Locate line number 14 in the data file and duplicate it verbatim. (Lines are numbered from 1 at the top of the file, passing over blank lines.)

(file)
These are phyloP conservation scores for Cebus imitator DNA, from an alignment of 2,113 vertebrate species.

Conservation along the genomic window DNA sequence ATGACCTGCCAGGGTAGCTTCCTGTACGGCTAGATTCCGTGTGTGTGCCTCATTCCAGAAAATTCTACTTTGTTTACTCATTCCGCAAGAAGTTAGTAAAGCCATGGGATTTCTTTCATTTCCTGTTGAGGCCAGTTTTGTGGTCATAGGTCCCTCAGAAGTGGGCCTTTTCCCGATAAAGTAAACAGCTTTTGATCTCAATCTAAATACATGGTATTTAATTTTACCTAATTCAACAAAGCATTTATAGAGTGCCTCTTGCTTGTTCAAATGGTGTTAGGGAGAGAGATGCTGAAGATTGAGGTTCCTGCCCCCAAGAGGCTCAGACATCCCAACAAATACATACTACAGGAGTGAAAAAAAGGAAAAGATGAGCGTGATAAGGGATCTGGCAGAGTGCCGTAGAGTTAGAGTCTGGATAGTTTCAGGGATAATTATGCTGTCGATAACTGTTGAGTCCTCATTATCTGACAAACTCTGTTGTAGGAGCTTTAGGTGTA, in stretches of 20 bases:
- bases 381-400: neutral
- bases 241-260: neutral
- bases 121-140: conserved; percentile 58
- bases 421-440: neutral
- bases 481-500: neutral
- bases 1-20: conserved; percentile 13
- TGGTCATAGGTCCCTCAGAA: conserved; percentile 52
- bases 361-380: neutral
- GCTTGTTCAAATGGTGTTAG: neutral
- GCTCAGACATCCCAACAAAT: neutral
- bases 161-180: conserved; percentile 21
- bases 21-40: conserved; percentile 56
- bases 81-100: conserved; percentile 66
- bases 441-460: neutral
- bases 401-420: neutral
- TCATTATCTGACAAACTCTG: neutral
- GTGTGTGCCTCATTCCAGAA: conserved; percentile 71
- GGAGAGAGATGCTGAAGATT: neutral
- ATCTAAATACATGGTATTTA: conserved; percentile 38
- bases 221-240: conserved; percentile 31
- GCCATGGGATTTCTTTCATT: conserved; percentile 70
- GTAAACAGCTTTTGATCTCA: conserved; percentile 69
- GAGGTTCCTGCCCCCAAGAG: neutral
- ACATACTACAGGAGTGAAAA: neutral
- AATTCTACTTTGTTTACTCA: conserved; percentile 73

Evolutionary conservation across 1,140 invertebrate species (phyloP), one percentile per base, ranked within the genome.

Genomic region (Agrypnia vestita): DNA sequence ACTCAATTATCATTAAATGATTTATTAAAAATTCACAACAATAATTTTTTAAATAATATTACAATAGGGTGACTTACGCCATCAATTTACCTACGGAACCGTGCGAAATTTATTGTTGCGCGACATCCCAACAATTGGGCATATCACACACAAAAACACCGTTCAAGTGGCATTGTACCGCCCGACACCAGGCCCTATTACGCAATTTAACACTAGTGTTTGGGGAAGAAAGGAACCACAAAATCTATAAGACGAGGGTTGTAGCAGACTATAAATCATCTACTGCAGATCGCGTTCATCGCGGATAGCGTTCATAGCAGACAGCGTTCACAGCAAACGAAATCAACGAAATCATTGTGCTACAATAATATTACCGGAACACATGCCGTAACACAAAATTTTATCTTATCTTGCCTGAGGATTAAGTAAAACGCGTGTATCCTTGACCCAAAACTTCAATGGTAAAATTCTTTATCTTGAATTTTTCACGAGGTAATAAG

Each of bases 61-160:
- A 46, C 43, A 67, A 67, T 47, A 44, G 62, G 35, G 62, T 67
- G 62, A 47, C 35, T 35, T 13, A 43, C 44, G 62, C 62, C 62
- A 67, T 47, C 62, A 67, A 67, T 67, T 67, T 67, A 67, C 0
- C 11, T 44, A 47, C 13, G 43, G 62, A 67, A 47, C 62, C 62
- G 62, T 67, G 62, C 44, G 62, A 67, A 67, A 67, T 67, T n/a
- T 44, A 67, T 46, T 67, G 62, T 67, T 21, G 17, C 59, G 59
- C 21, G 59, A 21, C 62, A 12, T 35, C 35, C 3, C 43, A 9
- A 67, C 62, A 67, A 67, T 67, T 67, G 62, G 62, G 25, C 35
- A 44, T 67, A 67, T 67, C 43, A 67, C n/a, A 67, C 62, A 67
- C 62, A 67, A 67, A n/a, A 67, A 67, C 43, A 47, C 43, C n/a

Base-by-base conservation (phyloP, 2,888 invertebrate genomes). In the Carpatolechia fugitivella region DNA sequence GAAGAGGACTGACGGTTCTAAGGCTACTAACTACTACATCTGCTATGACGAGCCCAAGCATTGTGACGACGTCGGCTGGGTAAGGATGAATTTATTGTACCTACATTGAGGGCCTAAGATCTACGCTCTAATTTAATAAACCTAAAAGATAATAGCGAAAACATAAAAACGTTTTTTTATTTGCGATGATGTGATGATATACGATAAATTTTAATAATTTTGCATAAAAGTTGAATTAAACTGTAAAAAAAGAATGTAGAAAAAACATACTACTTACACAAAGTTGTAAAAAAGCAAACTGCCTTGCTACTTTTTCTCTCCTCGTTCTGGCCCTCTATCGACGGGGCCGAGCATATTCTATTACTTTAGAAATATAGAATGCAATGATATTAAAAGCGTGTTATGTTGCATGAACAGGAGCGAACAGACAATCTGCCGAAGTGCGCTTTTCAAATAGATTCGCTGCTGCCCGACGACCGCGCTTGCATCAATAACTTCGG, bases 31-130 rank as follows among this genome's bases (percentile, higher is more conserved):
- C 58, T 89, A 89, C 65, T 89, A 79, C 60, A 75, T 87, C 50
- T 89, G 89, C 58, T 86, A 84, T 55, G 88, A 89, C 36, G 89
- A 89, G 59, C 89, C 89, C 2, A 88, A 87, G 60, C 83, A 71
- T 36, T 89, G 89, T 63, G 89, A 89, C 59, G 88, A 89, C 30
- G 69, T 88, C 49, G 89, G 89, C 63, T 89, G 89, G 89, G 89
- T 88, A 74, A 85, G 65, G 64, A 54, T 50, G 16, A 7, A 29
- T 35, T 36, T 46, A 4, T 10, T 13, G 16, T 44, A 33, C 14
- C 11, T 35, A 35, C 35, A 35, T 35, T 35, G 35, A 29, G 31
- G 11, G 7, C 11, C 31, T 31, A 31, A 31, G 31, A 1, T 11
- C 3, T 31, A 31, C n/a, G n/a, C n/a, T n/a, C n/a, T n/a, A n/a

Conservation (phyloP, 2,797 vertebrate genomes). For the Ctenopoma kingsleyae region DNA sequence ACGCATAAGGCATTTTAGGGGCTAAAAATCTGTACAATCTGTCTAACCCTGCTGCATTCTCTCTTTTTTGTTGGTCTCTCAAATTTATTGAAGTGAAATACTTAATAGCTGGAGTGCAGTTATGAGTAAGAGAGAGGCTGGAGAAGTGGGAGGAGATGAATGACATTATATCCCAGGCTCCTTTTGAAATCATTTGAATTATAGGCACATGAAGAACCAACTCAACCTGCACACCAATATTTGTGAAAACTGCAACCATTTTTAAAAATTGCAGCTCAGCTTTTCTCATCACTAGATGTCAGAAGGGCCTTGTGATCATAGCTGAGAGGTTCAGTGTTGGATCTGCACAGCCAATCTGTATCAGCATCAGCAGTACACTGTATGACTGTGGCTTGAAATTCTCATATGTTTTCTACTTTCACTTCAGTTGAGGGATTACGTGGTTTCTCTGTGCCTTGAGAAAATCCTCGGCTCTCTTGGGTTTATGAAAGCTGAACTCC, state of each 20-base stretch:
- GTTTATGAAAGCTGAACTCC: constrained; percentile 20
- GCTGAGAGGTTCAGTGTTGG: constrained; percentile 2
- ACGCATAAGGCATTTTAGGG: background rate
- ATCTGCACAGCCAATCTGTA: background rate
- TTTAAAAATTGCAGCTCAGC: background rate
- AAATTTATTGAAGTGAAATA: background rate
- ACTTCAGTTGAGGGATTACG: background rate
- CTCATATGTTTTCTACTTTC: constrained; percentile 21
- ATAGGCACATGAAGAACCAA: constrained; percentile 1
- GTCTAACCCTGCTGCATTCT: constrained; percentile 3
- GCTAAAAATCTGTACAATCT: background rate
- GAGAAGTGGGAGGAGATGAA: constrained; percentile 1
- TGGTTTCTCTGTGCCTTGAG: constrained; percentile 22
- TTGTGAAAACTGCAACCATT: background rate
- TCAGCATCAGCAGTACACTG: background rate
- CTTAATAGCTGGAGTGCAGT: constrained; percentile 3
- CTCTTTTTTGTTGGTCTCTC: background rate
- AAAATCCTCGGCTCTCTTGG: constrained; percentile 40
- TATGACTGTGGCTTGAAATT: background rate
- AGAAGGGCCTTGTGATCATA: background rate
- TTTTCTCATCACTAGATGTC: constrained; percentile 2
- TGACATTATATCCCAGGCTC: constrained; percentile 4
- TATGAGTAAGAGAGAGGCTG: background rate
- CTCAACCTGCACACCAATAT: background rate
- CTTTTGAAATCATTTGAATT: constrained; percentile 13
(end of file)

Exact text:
- bases 21-40: conserved; percentile 56